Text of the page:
Baoding – from the Capital’s South Gate to Back Garden


THE city of Baoding, in Hebei Province, borders the national capital Beijing, 140 kilometers to the northeast. The city’s name, roughly interpreted as “protecting the capital,” refers to the city’s immediacy to Beijing. Due to its geographic location, Baoding has been of great military import since ancient times. The Battle of Zhuolu, the second battle in Chinese history recalled in Records of the Grand Historian, was fought between the Yellow Emperor (Huang Di) and Chi You in the north end of Baoding. Jing Ke, in the tale of The Emperor and the Assassin, resided as a guest in the estates of Dan in present-day Baoding, becoming renowned for his failure to assassinate Ying Zheng, the King of Qin, who later became China’s first emperor (r. 221-210 BC). The city also witnessed numerous historical episodes during the War of Resistance against Japanese Invasion, including the Five Heroes of Langya Mountain and Tunnel Warfare.

Baoding was home not just to various monarchs, such as Emperor Yao (a legend in ancient China), Liu Bei (founding emperor of Shu-Han) and Zhao Kuangyin (founder of the Song Dynasty), but also holds the Western Qing Tombs (of Emperors Yongzheng, Jiaqing, Daoguang, and Guangxu). A blend of central plains culture and grassland culture, the city’s rich cultural heritage includes Li Daoyuan’s Commentary on the Waterways Classic, Guan Hanqing’s Snow in Midsummer, and Wang Shifu’s Romance of the Western Chamber – all treasures in China’s cultural panorama.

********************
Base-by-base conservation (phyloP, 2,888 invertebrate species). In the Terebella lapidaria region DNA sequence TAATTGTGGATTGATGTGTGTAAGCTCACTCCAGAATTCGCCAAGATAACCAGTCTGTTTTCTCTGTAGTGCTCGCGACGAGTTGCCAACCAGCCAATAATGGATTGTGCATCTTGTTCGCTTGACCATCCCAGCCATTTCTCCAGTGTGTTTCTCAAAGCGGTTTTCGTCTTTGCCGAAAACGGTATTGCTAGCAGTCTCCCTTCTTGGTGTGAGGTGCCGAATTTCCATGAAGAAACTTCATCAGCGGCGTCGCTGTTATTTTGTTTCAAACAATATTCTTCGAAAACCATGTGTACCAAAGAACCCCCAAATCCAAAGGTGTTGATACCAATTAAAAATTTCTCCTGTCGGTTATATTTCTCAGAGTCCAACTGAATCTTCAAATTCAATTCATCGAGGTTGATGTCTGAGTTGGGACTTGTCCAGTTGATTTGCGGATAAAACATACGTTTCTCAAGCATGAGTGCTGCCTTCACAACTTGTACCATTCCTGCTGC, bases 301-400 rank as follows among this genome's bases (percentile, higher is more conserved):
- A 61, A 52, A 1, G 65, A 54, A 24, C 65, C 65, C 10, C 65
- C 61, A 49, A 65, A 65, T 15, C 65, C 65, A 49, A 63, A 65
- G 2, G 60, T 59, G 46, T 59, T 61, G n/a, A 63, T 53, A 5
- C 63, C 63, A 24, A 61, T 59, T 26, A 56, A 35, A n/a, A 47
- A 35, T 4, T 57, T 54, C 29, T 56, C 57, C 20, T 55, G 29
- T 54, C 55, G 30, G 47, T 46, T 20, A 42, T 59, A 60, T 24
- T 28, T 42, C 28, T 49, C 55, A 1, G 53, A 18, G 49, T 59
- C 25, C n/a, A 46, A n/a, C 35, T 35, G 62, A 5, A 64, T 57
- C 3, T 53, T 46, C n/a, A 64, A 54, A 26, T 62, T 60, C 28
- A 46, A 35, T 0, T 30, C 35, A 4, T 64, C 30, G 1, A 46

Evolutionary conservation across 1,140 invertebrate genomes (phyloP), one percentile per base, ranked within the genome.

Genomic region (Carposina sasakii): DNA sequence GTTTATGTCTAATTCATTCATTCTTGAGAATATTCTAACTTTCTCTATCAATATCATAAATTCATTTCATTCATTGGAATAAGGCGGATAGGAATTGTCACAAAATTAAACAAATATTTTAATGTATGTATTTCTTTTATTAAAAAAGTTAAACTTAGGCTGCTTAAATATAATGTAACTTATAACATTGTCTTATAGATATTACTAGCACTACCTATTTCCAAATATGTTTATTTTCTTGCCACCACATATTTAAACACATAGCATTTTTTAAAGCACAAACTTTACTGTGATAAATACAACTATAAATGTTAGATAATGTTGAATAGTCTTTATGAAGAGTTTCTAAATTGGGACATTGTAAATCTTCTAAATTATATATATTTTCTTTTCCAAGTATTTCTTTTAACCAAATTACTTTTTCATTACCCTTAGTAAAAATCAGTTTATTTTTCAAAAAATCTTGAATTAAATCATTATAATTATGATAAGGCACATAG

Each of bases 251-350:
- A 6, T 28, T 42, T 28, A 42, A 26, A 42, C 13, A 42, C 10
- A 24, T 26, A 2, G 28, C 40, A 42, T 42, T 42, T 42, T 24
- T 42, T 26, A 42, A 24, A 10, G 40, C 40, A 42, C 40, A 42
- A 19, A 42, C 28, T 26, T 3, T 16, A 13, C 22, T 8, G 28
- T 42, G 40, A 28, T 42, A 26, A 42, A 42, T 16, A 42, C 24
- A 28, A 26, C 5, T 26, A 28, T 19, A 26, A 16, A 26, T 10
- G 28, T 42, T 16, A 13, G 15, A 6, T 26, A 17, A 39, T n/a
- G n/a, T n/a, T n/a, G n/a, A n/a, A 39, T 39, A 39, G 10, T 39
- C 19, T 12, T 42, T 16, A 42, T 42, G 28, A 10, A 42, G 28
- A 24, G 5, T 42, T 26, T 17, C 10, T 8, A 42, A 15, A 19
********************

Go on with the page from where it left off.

Its history dating back to the Western Han Dynasty (206 BC - AD 24), Baoding later served as the capital of Zhili (today’s Hebei Province) from 1669, remaining a vital center of politics, defense and culture for almost 300 years.

Its age-old history and profound cultural legacy make Baoding a national historic and cultural city with abundant tourism resources. The city now has 47 key national and cultural relic protection sites, 3,500 immovable cultural relics, three national geographical parks, one national key scenic site, as well as five national forest parks.

Zhili Governor-general’s Office – the Qing Dynasty in Miniature

The ancient city now conserves 72 yamens (feudal government offices in China). Among them the Zhili Governor-general’s Office is the best preserved – a microcosm of the Qing Dynasty, full of rich historical connotations.

First built in 1729 (seventh year of Emperor Yongzheng’s reign), this was the office of the top military and administrative official in Zhili Province. In operation for 182 years, 74 governors served 99 terms here, all notable officials of the imperial court such as Zeng Guofan, Li Hongzhang, and Yuan Shikai. Among them, Li Hongzhang served the longest, for 25 years, also controlling the internal and foreign affairs of the Qing imperial court.

The 3,000-sq.m. complex was built according to the exacting architectural regulations of the Qing Dynasty. The main buildings are along a central axis, including the imperatorial main hall, the solemn second hall, the elegant official residence, and garden-like main quarters.

In the imperatorial main hall, a symbol of the feudal authority, the governor conducted major administrative activities and grand ceremonies. At the solemn second hall, the governor met officials from other locales and reviewed cases. The governor handled daily government affairs and examined documents at the elegant official residence. The garden-like main quarters held the living quarters of the governor-general and his family.

An adage recalls, “A Governor-general’s office tells half of Qing Dynasty history.” This expression is apt in describing the profuse historical materials this office imbues.

Western Qing Tombs – History on the Outskirts